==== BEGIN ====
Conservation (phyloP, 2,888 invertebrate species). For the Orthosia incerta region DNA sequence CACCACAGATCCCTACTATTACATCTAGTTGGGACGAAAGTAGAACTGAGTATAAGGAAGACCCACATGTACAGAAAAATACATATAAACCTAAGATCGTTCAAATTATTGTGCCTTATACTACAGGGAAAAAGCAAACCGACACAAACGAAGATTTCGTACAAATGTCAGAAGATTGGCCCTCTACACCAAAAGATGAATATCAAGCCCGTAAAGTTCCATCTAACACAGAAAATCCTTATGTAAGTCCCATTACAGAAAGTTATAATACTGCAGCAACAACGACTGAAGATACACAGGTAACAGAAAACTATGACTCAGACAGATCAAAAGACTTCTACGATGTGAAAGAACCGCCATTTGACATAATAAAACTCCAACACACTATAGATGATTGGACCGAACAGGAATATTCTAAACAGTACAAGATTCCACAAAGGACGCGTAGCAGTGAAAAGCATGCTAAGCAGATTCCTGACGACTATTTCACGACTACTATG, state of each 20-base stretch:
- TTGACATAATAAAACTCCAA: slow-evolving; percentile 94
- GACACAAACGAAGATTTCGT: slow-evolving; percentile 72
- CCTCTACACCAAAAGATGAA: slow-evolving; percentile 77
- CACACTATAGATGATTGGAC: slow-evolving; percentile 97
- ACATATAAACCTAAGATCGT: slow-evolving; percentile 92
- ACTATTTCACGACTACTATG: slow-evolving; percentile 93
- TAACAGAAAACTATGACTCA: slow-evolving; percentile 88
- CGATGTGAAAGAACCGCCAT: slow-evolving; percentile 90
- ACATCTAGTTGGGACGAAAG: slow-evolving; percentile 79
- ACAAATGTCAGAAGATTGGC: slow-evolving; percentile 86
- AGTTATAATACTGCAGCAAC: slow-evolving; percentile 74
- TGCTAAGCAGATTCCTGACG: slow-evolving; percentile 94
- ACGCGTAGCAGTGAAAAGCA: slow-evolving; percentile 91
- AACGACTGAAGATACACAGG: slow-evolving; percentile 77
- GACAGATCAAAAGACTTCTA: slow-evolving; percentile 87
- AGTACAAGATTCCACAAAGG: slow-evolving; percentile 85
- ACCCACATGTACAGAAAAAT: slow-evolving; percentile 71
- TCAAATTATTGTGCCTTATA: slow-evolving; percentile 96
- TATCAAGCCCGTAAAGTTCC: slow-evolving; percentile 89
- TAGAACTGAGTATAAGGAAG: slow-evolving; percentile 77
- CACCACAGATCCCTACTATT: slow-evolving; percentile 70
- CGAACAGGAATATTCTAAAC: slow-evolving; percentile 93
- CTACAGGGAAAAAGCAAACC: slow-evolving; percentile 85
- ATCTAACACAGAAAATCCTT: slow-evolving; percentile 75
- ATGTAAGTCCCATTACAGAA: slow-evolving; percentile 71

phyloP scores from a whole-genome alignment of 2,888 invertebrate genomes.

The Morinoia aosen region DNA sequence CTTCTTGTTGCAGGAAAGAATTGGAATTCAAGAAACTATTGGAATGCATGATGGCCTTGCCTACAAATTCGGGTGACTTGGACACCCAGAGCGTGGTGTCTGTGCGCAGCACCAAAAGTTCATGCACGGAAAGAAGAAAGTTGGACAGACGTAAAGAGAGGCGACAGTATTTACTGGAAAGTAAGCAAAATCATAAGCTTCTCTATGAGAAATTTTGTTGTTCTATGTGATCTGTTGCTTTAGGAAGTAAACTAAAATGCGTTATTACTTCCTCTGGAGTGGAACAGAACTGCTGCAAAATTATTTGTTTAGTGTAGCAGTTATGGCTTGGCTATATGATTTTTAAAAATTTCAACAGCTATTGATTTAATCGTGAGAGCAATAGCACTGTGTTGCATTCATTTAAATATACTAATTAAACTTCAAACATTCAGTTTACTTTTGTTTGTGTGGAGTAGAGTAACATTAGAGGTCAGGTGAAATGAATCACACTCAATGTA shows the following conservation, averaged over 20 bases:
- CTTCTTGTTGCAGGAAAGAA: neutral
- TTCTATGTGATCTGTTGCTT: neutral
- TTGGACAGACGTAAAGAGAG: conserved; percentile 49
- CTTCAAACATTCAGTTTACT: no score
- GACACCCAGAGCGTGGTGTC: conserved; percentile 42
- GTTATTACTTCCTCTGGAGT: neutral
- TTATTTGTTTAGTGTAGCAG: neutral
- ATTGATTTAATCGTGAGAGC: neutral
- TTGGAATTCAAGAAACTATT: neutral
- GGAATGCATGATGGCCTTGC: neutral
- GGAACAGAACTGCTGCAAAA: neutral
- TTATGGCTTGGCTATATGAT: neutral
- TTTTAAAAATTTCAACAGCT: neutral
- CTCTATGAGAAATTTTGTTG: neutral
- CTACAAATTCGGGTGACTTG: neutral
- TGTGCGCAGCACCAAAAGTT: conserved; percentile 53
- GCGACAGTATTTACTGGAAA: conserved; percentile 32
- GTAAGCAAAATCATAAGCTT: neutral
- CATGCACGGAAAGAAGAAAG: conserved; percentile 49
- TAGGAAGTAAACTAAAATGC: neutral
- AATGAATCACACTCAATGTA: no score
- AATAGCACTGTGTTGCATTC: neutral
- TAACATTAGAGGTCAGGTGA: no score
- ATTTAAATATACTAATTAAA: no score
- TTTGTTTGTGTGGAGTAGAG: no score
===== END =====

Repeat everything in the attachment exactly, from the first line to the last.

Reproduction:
Conservation (phyloP, 2,888 invertebrate species). For the Orthosia incerta region DNA sequence CACCACAGATCCCTACTATTACATCTAGTTGGGACGAAAGTAGAACTGAGTATAAGGAAGACCCACATGTACAGAAAAATACATATAAACCTAAGATCGTTCAAATTATTGTGCCTTATACTACAGGGAAAAAGCAAACCGACACAAACGAAGATTTCGTACAAATGTCAGAAGATTGGCCCTCTACACCAAAAGATGAATATCAAGCCCGTAAAGTTCCATCTAACACAGAAAATCCTTATGTAAGTCCCATTACAGAAAGTTATAATACTGCAGCAACAACGACTGAAGATACACAGGTAACAGAAAACTATGACTCAGACAGATCAAAAGACTTCTACGATGTGAAAGAACCGCCATTTGACATAATAAAACTCCAACACACTATAGATGATTGGACCGAACAGGAATATTCTAAACAGTACAAGATTCCACAAAGGACGCGTAGCAGTGAAAAGCATGCTAAGCAGATTCCTGACGACTATTTCACGACTACTATG, state of each 20-base stretch:
- TTGACATAATAAAACTCCAA: slow-evolving; percentile 94
- GACACAAACGAAGATTTCGT: slow-evolving; percentile 72
- CCTCTACACCAAAAGATGAA: slow-evolving; percentile 77
- CACACTATAGATGATTGGAC: slow-evolving; percentile 97
- ACATATAAACCTAAGATCGT: slow-evolving; percentile 92
- ACTATTTCACGACTACTATG: slow-evolving; percentile 93
- TAACAGAAAACTATGACTCA: slow-evolving; percentile 88
- CGATGTGAAAGAACCGCCAT: slow-evolving; percentile 90
- ACATCTAGTTGGGACGAAAG: slow-evolving; percentile 79
- ACAAATGTCAGAAGATTGGC: slow-evolving; percentile 86
- AGTTATAATACTGCAGCAAC: slow-evolving; percentile 74
- TGCTAAGCAGATTCCTGACG: slow-evolving; percentile 94
- ACGCGTAGCAGTGAAAAGCA: slow-evolving; percentile 91
- AACGACTGAAGATACACAGG: slow-evolving; percentile 77
- GACAGATCAAAAGACTTCTA: slow-evolving; percentile 87
- AGTACAAGATTCCACAAAGG: slow-evolving; percentile 85
- ACCCACATGTACAGAAAAAT: slow-evolving; percentile 71
- TCAAATTATTGTGCCTTATA: slow-evolving; percentile 96
- TATCAAGCCCGTAAAGTTCC: slow-evolving; percentile 89
- TAGAACTGAGTATAAGGAAG: slow-evolving; percentile 77
- CACCACAGATCCCTACTATT: slow-evolving; percentile 70
- CGAACAGGAATATTCTAAAC: slow-evolving; percentile 93
- CTACAGGGAAAAAGCAAACC: slow-evolving; percentile 85
- ATCTAACACAGAAAATCCTT: slow-evolving; percentile 75
- ATGTAAGTCCCATTACAGAA: slow-evolving; percentile 71

phyloP scores from a whole-genome alignment of 2,888 invertebrate genomes.

The Morinoia aosen region DNA sequence CTTCTTGTTGCAGGAAAGAATTGGAATTCAAGAAACTATTGGAATGCATGATGGCCTTGCCTACAAATTCGGGTGACTTGGACACCCAGAGCGTGGTGTCTGTGCGCAGCACCAAAAGTTCATGCACGGAAAGAAGAAAGTTGGACAGACGTAAAGAGAGGCGACAGTATTTACTGGAAAGTAAGCAAAATCATAAGCTTCTCTATGAGAAATTTTGTTGTTCTATGTGATCTGTTGCTTTAGGAAGTAAACTAAAATGCGTTATTACTTCCTCTGGAGTGGAACAGAACTGCTGCAAAATTATTTGTTTAGTGTAGCAGTTATGGCTTGGCTATATGATTTTTAAAAATTTCAACAGCTATTGATTTAATCGTGAGAGCAATAGCACTGTGTTGCATTCATTTAAATATACTAATTAAACTTCAAACATTCAGTTTACTTTTGTTTGTGTGGAGTAGAGTAACATTAGAGGTCAGGTGAAATGAATCACACTCAATGTA shows the following conservation, averaged over 20 bases:
- CTTCTTGTTGCAGGAAAGAA: neutral
- TTCTATGTGATCTGTTGCTT: neutral
- TTGGACAGACGTAAAGAGAG: conserved; percentile 49
- CTTCAAACATTCAGTTTACT: no score
- GACACCCAGAGCGTGGTGTC: conserved; percentile 42
- GTTATTACTTCCTCTGGAGT: neutral
- TTATTTGTTTAGTGTAGCAG: neutral
- ATTGATTTAATCGTGAGAGC: neutral
- TTGGAATTCAAGAAACTATT: neutral
- GGAATGCATGATGGCCTTGC: neutral
- GGAACAGAACTGCTGCAAAA: neutral
- TTATGGCTTGGCTATATGAT: neutral
- TTTTAAAAATTTCAACAGCT: neutral
- CTCTATGAGAAATTTTGTTG: neutral
- CTACAAATTCGGGTGACTTG: neutral
- TGTGCGCAGCACCAAAAGTT: conserved; percentile 53
- GCGACAGTATTTACTGGAAA: conserved; percentile 32
- GTAAGCAAAATCATAAGCTT: neutral
- CATGCACGGAAAGAAGAAAG: conserved; percentile 49
- TAGGAAGTAAACTAAAATGC: neutral
- AATGAATCACACTCAATGTA: no score
- AATAGCACTGTGTTGCATTC: neutral
- TAACATTAGAGGTCAGGTGA: no score
- ATTTAAATATACTAATTAAA: no score
- TTTGTTTGTGTGGAGTAGAG: no score